This was the question put forward to me back in Brazil in 2007. Can children create a permaculture design? My answer was, but of course! Teachers from various public schools in Pirenopolis, Goais invited the NGO – Ecocentro IPEC, in which I am involved, to implement a program that would support students to re-design their public school grounds and create a nature classroom. Teachers also requested support in building a curriculum for the permaculture classroom.
So the process began. Students were given a five day introduction course to Permaculture Design highlighting zone one, two and five. Permaculture principles provide a direction to develop the ethics of caring for the planet, people, and resource sharing. If you use the imagination, observe the natural system and work with nature, you will discover design is a natural process for children.
Students dreamed, brainstormed, designed. They decided that it was a good idea to make mini habitats as a way of working towards a sustainable school.
It was concluded by the action research group that if a permaculture outdoor classroom was to be effective, it would need to link real science practice with the needs and interests of the students. The construction of ecological habitats in a permaculture classroom is a profound concept in the universe of educational pedagogy. In my schooling time, we considered the library an essential tool for students, today its the computer lab. Most educators can’t imagine school without it. Yet with climate change on the agenda, many educators recognize that nature can teach important lessons. In the 21st century this kind of knowledge is just as important as reading and computer science. It’s becoming a basic need of education, understanding how your natural environment works, not just in theory but in practice.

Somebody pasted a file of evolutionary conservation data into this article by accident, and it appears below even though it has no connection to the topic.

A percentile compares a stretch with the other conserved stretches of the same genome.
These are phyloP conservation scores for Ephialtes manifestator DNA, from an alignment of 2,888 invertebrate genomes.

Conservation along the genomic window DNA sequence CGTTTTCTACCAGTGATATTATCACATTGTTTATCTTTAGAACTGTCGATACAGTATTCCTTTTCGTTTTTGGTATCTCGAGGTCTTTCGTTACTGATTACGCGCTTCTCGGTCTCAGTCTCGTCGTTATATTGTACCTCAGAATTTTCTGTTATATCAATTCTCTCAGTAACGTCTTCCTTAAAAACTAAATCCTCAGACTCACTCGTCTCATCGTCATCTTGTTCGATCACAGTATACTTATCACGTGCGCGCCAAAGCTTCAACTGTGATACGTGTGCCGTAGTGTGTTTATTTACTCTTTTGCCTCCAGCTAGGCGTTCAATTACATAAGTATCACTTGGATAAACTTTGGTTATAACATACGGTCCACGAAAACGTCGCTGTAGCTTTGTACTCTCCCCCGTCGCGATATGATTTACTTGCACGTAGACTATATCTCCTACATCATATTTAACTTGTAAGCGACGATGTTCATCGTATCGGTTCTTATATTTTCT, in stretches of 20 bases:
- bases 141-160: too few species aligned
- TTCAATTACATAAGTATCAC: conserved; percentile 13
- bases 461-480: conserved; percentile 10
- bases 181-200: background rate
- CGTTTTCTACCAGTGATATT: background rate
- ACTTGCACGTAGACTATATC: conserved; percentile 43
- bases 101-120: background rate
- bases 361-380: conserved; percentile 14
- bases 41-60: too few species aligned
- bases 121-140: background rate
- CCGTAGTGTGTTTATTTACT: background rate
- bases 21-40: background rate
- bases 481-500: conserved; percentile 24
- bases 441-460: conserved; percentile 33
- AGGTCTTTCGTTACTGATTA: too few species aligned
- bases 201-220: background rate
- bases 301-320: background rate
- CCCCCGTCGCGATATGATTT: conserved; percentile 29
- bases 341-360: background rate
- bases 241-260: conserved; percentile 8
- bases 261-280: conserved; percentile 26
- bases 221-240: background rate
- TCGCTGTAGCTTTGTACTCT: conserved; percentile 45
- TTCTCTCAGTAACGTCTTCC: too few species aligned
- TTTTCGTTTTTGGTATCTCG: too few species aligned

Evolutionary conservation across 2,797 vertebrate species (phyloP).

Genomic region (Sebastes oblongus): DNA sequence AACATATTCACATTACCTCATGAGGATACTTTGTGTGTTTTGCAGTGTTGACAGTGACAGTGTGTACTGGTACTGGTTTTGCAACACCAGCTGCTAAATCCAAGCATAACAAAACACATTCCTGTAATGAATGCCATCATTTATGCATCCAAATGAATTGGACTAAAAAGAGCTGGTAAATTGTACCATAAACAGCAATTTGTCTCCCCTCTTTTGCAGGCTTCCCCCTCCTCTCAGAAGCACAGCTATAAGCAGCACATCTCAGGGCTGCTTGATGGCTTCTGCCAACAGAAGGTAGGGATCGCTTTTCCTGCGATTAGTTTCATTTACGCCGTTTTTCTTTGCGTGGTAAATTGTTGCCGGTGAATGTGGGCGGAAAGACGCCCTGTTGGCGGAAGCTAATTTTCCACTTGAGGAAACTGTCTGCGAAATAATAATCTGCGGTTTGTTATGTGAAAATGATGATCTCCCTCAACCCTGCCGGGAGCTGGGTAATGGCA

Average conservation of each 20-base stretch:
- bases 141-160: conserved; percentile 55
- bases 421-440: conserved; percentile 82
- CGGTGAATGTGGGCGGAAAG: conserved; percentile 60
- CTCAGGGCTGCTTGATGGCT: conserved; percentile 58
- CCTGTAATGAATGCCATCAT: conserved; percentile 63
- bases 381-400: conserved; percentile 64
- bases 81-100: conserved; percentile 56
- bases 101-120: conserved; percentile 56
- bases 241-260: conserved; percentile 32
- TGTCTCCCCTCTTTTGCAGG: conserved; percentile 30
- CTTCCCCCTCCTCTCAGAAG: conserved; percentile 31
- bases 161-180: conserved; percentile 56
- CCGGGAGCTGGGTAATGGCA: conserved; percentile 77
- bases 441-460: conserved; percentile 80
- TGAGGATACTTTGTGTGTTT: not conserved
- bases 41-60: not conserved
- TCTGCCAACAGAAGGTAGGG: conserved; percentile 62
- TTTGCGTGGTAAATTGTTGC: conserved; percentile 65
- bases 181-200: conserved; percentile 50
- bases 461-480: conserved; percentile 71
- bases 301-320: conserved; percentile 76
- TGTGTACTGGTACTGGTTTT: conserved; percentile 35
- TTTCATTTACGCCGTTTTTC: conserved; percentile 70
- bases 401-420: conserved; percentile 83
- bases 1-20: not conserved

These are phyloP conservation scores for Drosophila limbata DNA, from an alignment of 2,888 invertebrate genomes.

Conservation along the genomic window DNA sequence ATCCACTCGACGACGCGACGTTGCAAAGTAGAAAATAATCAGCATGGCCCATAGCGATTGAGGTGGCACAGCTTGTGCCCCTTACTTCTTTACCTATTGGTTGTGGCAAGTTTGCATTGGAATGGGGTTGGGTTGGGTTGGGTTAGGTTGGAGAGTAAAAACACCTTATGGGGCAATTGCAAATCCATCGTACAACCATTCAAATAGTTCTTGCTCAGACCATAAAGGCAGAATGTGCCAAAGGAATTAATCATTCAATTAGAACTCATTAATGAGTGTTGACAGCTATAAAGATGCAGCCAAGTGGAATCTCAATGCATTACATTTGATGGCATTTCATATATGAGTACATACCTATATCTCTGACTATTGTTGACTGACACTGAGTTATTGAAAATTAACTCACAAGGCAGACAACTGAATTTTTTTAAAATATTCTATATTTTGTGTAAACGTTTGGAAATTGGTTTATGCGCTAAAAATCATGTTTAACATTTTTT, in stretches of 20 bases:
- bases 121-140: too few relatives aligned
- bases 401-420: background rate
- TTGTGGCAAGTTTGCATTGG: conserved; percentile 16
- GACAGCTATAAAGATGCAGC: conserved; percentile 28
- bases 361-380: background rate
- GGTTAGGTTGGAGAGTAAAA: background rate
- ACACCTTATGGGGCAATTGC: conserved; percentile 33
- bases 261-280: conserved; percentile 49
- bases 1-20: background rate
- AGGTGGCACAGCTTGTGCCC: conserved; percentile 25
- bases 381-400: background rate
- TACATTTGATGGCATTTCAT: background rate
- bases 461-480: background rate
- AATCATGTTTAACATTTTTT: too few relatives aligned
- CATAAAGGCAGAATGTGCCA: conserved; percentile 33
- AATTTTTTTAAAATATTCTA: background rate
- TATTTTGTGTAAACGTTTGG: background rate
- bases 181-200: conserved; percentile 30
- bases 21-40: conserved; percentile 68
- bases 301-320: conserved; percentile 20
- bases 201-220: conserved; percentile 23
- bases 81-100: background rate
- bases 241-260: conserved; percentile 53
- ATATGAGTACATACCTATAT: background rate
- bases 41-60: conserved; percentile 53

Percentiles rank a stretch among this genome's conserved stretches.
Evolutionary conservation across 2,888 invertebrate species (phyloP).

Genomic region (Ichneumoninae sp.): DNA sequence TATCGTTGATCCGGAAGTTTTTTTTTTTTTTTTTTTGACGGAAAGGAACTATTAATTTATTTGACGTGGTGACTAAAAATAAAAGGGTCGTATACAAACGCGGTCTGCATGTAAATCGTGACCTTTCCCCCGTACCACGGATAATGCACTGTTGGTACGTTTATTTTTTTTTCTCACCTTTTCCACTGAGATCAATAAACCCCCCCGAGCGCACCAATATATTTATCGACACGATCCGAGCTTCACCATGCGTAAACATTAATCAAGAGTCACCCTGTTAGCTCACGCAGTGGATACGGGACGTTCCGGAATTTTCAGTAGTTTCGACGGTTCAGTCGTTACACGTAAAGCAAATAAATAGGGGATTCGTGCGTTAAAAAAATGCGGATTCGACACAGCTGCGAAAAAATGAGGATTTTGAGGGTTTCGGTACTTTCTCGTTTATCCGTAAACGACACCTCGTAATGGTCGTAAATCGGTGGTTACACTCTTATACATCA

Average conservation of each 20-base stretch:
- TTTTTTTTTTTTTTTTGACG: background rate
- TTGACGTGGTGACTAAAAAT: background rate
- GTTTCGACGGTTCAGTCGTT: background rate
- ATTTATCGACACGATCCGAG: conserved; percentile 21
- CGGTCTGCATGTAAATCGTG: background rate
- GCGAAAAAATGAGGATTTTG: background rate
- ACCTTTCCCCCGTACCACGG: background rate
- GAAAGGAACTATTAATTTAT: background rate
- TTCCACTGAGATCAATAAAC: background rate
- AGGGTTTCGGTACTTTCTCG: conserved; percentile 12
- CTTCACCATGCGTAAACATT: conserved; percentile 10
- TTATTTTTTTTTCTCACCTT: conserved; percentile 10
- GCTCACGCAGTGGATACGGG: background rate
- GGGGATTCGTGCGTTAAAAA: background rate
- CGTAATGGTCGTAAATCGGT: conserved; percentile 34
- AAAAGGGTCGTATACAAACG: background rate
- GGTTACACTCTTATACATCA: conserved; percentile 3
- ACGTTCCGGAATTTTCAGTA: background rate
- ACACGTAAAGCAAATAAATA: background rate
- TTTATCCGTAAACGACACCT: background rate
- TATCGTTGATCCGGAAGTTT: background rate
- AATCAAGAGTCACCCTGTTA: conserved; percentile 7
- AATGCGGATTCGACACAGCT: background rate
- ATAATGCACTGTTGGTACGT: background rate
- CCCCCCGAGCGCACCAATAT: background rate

When it comes to climate change, as responsible educators, we don’t want to scare students or indoctrinate learners; we don’t want their environmental responsibility to be emotion-based. Rather we are interested in developing individuals with sound problem solving and decision making skills (1).
Many studies have already shown the benefits of active learning in the environment. Self-esteem and good attitudes toward schooling improve when students participate in habitat-based learning experiences (2). Improving students’ social and behavioral skills is the most important achievement reported by teachers. Bully decreases. Habitat-based learning experiences have a positive impact on children’s understanding of important scientific concepts and their investigative techniques, as there is a significant improvement in their attitude towards the environment (3).
Coming from Australia, I found Brazilian schools curious. Most public schools are ‘shared’ classrooms, yes actually classrooms. Meaning, the first school session (usually lower primary) is from 7am to 11am. The teachers have a break. The second school session (usually middle primary) is from 1pm to 5pm. They use the same classroom. Teachers have a break. Some schools will start an evening session (usually highschool) and this goes from 7pm to 11pm. So our challenge was – how do we encourage all the students to “own” the permaculture classroom considering the classroom was shared by various age groups.